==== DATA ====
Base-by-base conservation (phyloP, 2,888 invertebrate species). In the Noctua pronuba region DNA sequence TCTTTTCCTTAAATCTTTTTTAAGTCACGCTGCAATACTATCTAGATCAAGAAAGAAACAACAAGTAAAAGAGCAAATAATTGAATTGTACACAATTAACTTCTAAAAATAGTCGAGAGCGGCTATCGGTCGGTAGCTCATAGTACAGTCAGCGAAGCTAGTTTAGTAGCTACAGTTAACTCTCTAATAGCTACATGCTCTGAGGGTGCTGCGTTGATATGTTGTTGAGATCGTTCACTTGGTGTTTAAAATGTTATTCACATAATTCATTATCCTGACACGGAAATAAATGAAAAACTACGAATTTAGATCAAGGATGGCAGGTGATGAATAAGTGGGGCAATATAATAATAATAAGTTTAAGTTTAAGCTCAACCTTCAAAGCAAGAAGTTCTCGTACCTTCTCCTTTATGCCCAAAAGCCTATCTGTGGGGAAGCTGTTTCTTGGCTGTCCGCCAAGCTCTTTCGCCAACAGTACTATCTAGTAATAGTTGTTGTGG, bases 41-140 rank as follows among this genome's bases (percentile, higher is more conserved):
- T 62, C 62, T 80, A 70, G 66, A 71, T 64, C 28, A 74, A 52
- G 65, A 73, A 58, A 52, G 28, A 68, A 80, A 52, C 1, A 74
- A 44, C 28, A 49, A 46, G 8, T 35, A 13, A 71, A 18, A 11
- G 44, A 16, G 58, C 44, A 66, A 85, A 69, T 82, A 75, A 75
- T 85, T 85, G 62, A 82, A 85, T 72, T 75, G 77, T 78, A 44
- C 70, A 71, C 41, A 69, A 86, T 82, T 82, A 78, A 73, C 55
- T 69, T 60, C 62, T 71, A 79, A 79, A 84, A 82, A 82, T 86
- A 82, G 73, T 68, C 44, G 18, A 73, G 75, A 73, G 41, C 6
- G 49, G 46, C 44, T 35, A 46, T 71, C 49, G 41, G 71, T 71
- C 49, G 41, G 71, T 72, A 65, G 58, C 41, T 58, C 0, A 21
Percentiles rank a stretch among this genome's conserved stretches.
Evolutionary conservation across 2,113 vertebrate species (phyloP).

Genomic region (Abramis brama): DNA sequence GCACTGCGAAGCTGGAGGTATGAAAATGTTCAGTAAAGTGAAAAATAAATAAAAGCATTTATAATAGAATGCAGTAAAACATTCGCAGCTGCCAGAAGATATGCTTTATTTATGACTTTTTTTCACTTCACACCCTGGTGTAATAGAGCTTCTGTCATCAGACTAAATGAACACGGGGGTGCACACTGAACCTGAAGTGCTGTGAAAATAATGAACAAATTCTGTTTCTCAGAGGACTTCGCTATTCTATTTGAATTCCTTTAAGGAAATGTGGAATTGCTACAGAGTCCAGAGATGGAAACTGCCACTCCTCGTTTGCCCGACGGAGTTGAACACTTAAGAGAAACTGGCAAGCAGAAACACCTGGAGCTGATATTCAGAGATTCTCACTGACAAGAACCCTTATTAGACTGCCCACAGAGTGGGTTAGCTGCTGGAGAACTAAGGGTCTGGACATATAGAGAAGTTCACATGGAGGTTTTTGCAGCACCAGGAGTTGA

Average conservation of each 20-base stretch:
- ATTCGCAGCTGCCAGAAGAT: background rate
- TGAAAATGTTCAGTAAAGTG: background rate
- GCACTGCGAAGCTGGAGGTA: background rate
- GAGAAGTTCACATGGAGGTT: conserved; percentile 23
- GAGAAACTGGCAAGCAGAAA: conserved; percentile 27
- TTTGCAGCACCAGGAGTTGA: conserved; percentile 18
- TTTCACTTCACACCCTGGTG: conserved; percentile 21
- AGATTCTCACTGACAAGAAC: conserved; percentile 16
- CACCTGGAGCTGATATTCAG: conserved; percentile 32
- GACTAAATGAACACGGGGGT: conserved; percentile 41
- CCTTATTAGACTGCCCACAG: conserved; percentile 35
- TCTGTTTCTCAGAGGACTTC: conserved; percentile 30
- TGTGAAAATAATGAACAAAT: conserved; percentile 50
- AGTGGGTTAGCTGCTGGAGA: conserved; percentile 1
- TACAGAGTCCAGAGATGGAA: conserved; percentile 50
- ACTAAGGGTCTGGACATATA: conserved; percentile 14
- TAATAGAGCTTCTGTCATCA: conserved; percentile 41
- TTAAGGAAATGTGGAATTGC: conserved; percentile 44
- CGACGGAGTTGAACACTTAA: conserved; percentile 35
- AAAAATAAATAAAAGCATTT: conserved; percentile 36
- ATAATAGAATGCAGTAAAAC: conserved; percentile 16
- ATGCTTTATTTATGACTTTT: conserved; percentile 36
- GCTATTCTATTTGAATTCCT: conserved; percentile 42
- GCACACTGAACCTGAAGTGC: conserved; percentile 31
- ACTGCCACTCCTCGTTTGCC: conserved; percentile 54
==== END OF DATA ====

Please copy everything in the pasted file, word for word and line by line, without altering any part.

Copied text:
Base-by-base conservation (phyloP, 2,888 invertebrate species). In the Noctua pronuba region DNA sequence TCTTTTCCTTAAATCTTTTTTAAGTCACGCTGCAATACTATCTAGATCAAGAAAGAAACAACAAGTAAAAGAGCAAATAATTGAATTGTACACAATTAACTTCTAAAAATAGTCGAGAGCGGCTATCGGTCGGTAGCTCATAGTACAGTCAGCGAAGCTAGTTTAGTAGCTACAGTTAACTCTCTAATAGCTACATGCTCTGAGGGTGCTGCGTTGATATGTTGTTGAGATCGTTCACTTGGTGTTTAAAATGTTATTCACATAATTCATTATCCTGACACGGAAATAAATGAAAAACTACGAATTTAGATCAAGGATGGCAGGTGATGAATAAGTGGGGCAATATAATAATAATAAGTTTAAGTTTAAGCTCAACCTTCAAAGCAAGAAGTTCTCGTACCTTCTCCTTTATGCCCAAAAGCCTATCTGTGGGGAAGCTGTTTCTTGGCTGTCCGCCAAGCTCTTTCGCCAACAGTACTATCTAGTAATAGTTGTTGTGG, bases 41-140 rank as follows among this genome's bases (percentile, higher is more conserved):
- T 62, C 62, T 80, A 70, G 66, A 71, T 64, C 28, A 74, A 52
- G 65, A 73, A 58, A 52, G 28, A 68, A 80, A 52, C 1, A 74
- A 44, C 28, A 49, A 46, G 8, T 35, A 13, A 71, A 18, A 11
- G 44, A 16, G 58, C 44, A 66, A 85, A 69, T 82, A 75, A 75
- T 85, T 85, G 62, A 82, A 85, T 72, T 75, G 77, T 78, A 44
- C 70, A 71, C 41, A 69, A 86, T 82, T 82, A 78, A 73, C 55
- T 69, T 60, C 62, T 71, A 79, A 79, A 84, A 82, A 82, T 86
- A 82, G 73, T 68, C 44, G 18, A 73, G 75, A 73, G 41, C 6
- G 49, G 46, C 44, T 35, A 46, T 71, C 49, G 41, G 71, T 71
- C 49, G 41, G 71, T 72, A 65, G 58, C 41, T 58, C 0, A 21
Percentiles rank a stretch among this genome's conserved stretches.
Evolutionary conservation across 2,113 vertebrate species (phyloP).

Genomic region (Abramis brama): DNA sequence GCACTGCGAAGCTGGAGGTATGAAAATGTTCAGTAAAGTGAAAAATAAATAAAAGCATTTATAATAGAATGCAGTAAAACATTCGCAGCTGCCAGAAGATATGCTTTATTTATGACTTTTTTTCACTTCACACCCTGGTGTAATAGAGCTTCTGTCATCAGACTAAATGAACACGGGGGTGCACACTGAACCTGAAGTGCTGTGAAAATAATGAACAAATTCTGTTTCTCAGAGGACTTCGCTATTCTATTTGAATTCCTTTAAGGAAATGTGGAATTGCTACAGAGTCCAGAGATGGAAACTGCCACTCCTCGTTTGCCCGACGGAGTTGAACACTTAAGAGAAACTGGCAAGCAGAAACACCTGGAGCTGATATTCAGAGATTCTCACTGACAAGAACCCTTATTAGACTGCCCACAGAGTGGGTTAGCTGCTGGAGAACTAAGGGTCTGGACATATAGAGAAGTTCACATGGAGGTTTTTGCAGCACCAGGAGTTGA

Average conservation of each 20-base stretch:
- ATTCGCAGCTGCCAGAAGAT: background rate
- TGAAAATGTTCAGTAAAGTG: background rate
- GCACTGCGAAGCTGGAGGTA: background rate
- GAGAAGTTCACATGGAGGTT: conserved; percentile 23
- GAGAAACTGGCAAGCAGAAA: conserved; percentile 27
- TTTGCAGCACCAGGAGTTGA: conserved; percentile 18
- TTTCACTTCACACCCTGGTG: conserved; percentile 21
- AGATTCTCACTGACAAGAAC: conserved; percentile 16
- CACCTGGAGCTGATATTCAG: conserved; percentile 32
- GACTAAATGAACACGGGGGT: conserved; percentile 41
- CCTTATTAGACTGCCCACAG: conserved; percentile 35
- TCTGTTTCTCAGAGGACTTC: conserved; percentile 30
- TGTGAAAATAATGAACAAAT: conserved; percentile 50
- AGTGGGTTAGCTGCTGGAGA: conserved; percentile 1
- TACAGAGTCCAGAGATGGAA: conserved; percentile 50
- ACTAAGGGTCTGGACATATA: conserved; percentile 14
- TAATAGAGCTTCTGTCATCA: conserved; percentile 41
- TTAAGGAAATGTGGAATTGC: conserved; percentile 44
- CGACGGAGTTGAACACTTAA: conserved; percentile 35
- AAAAATAAATAAAAGCATTT: conserved; percentile 36
- ATAATAGAATGCAGTAAAAC: conserved; percentile 16
- ATGCTTTATTTATGACTTTT: conserved; percentile 36
- GCTATTCTATTTGAATTCCT: conserved; percentile 42
- GCACACTGAACCTGAAGTGC: conserved; percentile 31
- ACTGCCACTCCTCGTTTGCC: conserved; percentile 54